Vengeance can be far reaching.
|Johnny stepped down from the saddle and hitched his horse to a rail. His throat was dry and dusty from the long ride. Thirst was the main thing on his mind at present as he pushed open the swinging doors of the Lucky Lady.
“What’ll you have?” asked the saloon keeper.
“Beer will do,” returned Johnny in a thick drawl.
The bartender brought the beer. It sure looked good. Anything wet would look good just about now. “Not from around here,” asked the bartender, just making conversation.
“Nope…I’m not,” answered the young cowboy.
“Ma Ferguson’s place up the street is the best place to stay if you’ve got the money. Rooms are cheap and the food’s good,” offered the man behind the bar.
“Thanks, mister, I’ll check that out in a bit. Got to dust a little of the trail off first.”
“You’re welcome…where’re you from, Texas?” said the bar tender.
“Yes,” Johnny answered slowly, “why do you ask?” He subtly dropped his hand to his sidearm.
“No reason…just asking,” smiled the bartender as he walked away. Johnny relaxed a bit.
Alone and sipping at his beer, Johnny’s thoughts carried him back home to Texas. His family had owned a small spread just outside of San Antone. They worked a herd of cattle and goats and farmed a little to make a living. It had been a good life.
All that changed in one afternoon when Gantry and his boys rode in. Some big outfit back East was buying up land and ranches around San Antonio. All the farmers and ranchers were aware of it but not interested in selling. Gantry was hired to change their minds.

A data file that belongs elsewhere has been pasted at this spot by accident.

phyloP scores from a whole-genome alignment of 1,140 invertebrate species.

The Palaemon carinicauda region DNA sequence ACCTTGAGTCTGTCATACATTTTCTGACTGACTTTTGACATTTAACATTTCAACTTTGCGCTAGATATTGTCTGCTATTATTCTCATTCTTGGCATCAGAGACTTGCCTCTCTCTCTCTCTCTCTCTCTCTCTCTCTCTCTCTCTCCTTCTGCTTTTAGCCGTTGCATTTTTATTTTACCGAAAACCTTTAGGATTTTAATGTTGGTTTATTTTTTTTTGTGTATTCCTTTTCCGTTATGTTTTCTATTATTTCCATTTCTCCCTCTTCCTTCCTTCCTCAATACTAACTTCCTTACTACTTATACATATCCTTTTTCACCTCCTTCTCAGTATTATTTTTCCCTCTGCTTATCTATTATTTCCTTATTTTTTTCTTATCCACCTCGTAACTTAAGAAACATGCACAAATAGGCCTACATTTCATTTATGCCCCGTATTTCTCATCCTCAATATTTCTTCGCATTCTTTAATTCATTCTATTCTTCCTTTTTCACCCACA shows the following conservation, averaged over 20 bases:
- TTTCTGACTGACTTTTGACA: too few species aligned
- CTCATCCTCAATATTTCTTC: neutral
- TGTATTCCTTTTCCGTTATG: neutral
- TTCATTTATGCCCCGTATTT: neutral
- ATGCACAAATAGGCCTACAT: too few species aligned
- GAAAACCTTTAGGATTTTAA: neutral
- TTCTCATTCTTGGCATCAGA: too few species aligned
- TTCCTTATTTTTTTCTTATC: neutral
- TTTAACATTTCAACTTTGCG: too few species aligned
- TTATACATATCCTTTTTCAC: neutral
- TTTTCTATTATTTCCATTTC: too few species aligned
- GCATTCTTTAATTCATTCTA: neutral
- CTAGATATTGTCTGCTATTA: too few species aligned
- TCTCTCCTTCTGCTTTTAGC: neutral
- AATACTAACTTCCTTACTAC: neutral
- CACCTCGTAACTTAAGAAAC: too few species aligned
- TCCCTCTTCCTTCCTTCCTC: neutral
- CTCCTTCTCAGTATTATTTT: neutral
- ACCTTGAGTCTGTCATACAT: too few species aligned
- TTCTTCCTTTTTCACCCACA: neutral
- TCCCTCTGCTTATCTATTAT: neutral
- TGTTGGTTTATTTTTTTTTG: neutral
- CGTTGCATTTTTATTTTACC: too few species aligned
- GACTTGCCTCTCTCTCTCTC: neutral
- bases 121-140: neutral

Johnny had ridden up to the far north pasture to look for strays after the spring roundup. Most of the livestock was corralled near the barn where they would be inspected for disease, dipped, and branded if needed. A few would be cut out to take to the sale barn in town.
He hadn’t been gone more than four hours at most when he rode back to a scene of disaster. Gantry’s men had been there. Everyone was dead, his mother, father, brother and sister…all gone. The house was in flames and the livestock were gone. It took him a week to find out who’d been responsible for the massacre and another week to pick up their trail.
Gantry’s work around San Antone had been finished because the people back East had decided he was too rough in the way he handled things. He and his men had ridden back to Arizona where it was rumored that men were needed at a big mining outfit.
“Bartender!…one more,” called Johnny.
The bartender brought another beer. Johnny tossed out a couple of coins. As the bartender took them, Johnny asked, “Ever hear of a man named Gantry around here?”
“Gantry….Gantry? Yeah, there is a man named Gantry that comes in here sometimes with a few other men. I think they work out at the Loadstone mine…they come in around sundown usually.”
“Obliged,” returned Johnny. He took his beer and sat down at a table in the corner of the saloon where he could see the patrons come and go.
It had been lonely…real lonely since his family was gone. The whole thing was still just a blur in his mind. He tried not to think about them…his family. It was more important to focus on the task at hand for now. The swinging doors opened and Johnny looked up quickly. It was only a dude from back East coming in to quench his thirst.
Johnny was twenty years old that spring before his family was killed. He was a tall youth…muscular from hard work on the ranch. His sandy blond hair came from his mother’s side of the family. A strong will and determination was his gift from his father. They were hardy people who’d worked hard to carve out a place for themselves in the world. Their passing would not be forgotten. Johnny would make sure of that.